Greene says their appearances at political events do not mean they endorse a view or candidate and that they accept a range of invitations.

“We make it clear we’re not endorsing anyone,” said Greene, who noted she is the spokeswoman for the Flag Ladies. “We come for fellow Americans who invite us.”


While the women say they don’t take political sides and don’t promote policy positions, waving a flag during a time of war can wield a powerful political message, said Randall Curren, a philosophy professor at the University of Rochester in New York state and co-author of the 2018 book “Patriotic Education in the Global Age.”

When people began displaying flags in large numbers after the post-Sept. 11 invasion of Iraq – on pickup trucks, at events, on the street – it was natural that some people would interpret the displays  as “supporting the government’s decision to wage war,” Curren said.

“In that context, displaying the flag may also amount to a form of cheerleading, of encouraging the troops to fight and win. Whether that counts as ‘supporting our troops’ is debatable,” Curren said. “The mothers of service men and women who opposed the invasion of Iraq also believed they were supporting our troops.”


The flag was first used politically among civilians in the late 1800s, when the Grand Army of the Republic, a Civil War Veterans group, started placing flags in public schools to indoctrinate the children of European immigrants and help ensure loyalty in their new home, said Charles Dorn, an education professor at Bowdoin College in Brunswick who was Curren’s co-author. Around the same time and as part of the same movement, the Pledge of Allegiance was written as a way to have youngsters, including immigrants, pledge their loyalty to the flag, the symbol of the country.

The political power and potential divisiveness of the flag have always been greatest during wartime, Dorn said, pointing out that the past 18 years represent the longest period of war in U.S. history. During World War II, Jehovah’s Witnesses who refused to say the Pledge of Allegiance were threatened and beaten, he said.

In recent years, the flag has been at the center of national controversies on what constitutes patriotism. Trump has criticized professional football players who kneel during the national anthem to protest racial inequality. Since 9/11 the military and professional sports teams have partnered to have military ceremonies, including flyovers, at games.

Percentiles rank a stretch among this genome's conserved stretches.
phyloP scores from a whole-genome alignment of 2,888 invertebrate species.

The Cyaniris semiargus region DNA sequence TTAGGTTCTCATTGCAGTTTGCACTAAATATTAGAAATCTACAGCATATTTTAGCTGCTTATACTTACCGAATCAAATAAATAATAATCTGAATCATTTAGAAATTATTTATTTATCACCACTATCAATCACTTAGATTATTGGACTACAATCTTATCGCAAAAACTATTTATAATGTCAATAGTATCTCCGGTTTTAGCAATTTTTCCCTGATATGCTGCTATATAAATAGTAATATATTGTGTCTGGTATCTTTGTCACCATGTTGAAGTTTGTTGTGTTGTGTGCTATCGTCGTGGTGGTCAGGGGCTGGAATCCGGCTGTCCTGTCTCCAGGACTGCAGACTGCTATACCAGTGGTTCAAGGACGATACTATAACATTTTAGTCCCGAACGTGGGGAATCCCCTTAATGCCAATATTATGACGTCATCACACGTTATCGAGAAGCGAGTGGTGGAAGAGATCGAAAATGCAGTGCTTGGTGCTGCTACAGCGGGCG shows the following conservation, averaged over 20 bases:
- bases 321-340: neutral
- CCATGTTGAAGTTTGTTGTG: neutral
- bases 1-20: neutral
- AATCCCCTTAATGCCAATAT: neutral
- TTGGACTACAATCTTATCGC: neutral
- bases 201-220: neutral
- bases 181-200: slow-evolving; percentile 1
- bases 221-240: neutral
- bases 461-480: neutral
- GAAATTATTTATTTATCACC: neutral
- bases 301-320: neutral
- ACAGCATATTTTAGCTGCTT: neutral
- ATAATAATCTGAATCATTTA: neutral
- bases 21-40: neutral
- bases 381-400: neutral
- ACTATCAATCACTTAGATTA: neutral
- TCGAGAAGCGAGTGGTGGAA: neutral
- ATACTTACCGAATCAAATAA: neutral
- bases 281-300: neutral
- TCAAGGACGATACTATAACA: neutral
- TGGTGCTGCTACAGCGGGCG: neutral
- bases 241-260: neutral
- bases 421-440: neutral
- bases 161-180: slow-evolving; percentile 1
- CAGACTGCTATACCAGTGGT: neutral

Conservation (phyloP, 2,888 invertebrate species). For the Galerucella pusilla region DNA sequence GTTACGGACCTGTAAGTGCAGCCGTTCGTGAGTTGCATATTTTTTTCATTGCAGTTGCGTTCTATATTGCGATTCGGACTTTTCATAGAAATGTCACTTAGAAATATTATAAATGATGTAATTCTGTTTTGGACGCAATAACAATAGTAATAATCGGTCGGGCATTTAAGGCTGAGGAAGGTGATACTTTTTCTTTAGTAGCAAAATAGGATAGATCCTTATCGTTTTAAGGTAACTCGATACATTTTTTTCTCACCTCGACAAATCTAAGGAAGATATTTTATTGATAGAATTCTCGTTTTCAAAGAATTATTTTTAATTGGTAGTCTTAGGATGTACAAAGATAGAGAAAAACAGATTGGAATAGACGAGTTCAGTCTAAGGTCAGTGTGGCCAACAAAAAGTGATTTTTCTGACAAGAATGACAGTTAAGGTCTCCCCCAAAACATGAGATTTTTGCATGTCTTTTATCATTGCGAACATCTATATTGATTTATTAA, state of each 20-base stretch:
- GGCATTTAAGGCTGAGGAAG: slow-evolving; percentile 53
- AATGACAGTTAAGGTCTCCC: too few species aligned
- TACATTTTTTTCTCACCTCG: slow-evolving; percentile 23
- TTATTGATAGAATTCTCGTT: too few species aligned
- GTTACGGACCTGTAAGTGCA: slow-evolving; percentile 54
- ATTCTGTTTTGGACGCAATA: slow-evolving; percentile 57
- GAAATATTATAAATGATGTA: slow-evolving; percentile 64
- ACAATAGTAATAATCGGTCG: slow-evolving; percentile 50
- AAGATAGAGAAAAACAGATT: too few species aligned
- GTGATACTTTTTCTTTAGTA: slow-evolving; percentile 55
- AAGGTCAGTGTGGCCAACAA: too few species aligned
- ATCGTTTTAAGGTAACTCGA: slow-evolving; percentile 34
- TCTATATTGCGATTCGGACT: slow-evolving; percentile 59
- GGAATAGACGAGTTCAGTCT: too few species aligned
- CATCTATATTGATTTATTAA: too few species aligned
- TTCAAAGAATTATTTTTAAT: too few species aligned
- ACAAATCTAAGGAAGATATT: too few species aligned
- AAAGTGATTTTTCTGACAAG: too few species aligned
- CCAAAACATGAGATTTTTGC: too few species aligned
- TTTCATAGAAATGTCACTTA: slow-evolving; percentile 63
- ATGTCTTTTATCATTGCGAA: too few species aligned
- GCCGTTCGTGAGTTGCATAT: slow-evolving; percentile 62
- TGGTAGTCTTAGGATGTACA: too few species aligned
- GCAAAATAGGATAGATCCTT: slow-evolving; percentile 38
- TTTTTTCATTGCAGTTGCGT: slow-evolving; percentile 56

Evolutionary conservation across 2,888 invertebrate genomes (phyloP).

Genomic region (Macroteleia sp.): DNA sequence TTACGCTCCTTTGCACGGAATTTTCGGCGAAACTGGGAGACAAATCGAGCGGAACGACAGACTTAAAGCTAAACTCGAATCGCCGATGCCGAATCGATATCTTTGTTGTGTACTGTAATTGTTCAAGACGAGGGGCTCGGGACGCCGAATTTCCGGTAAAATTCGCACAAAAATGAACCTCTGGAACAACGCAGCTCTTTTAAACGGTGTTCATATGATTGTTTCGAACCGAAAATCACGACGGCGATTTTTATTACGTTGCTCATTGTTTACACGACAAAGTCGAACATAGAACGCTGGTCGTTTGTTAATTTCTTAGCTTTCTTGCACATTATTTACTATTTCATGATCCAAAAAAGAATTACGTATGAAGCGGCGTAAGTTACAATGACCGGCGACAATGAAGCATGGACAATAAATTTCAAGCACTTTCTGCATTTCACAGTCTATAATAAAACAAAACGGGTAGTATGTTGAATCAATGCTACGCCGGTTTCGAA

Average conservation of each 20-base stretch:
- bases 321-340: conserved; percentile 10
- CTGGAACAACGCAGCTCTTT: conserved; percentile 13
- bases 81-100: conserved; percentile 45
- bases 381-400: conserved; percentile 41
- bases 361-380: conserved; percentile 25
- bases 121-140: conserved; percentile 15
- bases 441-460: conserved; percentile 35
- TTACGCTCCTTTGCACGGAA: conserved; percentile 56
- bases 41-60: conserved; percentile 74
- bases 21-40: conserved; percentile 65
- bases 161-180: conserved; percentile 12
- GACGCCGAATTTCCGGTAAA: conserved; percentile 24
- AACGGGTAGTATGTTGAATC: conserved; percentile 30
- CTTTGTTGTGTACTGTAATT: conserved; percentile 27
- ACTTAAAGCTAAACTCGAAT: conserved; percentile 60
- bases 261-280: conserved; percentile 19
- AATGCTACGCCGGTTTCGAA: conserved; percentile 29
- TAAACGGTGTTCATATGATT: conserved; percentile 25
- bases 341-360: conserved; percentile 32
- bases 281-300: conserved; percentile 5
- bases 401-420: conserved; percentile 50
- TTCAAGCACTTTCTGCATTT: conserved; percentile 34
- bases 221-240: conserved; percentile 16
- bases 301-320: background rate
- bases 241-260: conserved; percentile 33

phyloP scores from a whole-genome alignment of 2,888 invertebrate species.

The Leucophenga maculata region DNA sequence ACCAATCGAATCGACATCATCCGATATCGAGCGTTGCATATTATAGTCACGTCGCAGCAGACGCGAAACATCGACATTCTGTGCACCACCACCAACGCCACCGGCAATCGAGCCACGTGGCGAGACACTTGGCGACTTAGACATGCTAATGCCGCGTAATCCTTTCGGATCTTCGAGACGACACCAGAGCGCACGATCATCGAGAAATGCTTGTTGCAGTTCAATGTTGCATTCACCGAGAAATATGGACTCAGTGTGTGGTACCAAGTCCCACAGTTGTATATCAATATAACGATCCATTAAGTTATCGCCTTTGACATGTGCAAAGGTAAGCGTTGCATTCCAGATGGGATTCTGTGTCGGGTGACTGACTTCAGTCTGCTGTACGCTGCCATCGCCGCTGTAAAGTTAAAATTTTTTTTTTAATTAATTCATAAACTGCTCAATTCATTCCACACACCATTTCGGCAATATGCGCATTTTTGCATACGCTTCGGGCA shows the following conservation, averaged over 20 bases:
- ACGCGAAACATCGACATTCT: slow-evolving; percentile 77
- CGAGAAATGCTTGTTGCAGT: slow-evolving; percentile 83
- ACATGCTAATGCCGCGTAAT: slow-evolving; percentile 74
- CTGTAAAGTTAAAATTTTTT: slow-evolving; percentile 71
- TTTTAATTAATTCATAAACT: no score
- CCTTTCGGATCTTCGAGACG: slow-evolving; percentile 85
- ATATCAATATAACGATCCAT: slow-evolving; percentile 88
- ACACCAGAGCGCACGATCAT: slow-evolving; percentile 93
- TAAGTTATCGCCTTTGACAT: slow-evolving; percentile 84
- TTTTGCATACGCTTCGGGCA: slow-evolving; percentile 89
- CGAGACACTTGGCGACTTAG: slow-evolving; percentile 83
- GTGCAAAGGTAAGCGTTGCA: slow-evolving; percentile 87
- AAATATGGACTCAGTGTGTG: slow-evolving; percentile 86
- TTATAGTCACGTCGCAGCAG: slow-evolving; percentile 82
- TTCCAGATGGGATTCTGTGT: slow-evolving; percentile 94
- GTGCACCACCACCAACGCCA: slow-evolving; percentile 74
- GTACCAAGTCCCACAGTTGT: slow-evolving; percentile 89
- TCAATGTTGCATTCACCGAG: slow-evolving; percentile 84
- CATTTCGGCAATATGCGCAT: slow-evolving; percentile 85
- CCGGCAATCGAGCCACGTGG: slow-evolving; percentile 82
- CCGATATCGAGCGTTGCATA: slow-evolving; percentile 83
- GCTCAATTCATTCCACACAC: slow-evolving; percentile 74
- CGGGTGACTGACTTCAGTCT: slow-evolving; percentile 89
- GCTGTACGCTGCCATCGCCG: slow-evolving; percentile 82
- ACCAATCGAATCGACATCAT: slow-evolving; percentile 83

“So you have sports and the military tied together in expressions of patriotism and the flag is at the center of it, ” Dorn said.

Former U.S. Rep. Mike Michaud of Maine agrees that in recent years people have used the flag for political purposes. But he does not think the Freeport Flag Ladies fall into that category.

Michaud, a Democrat, met the three women at several veterans’ events when he represented Maine’s 2nd District from 2003 to 2015, and visited them several times on Main Street in Freeport. As a member of the Committee on Veterans’ Affairs he talked to many service members and veterans, and felt that the Flag Ladies had made a positive impact on them. He talked to Maine soldiers who had gotten cards and care packages from the women while deployed overseas.

“They really appreciated the gesture, the idea that someone was thinking about them and getting others to think about them,” Michaud said. “There are politicians who certainly use the flag for political purposes, but what they are doing is showing gratitude and appreciation for people who serve.”

The Flag Ladies say they have been expressing their love of their country. But they also say they know the country has become more politically divided, and they hope their message has been unifying.

“We have had a lot of people from every political walk of life talk to us, and they know we’ll listen. I think right now both sides in this country need to find middle ground on a lot of issues,” Greene said. “I’ve voted all over the map, Democrats and Republicans, and I would never tell anyone what to think. It’s never been ‘our way or the highway.'”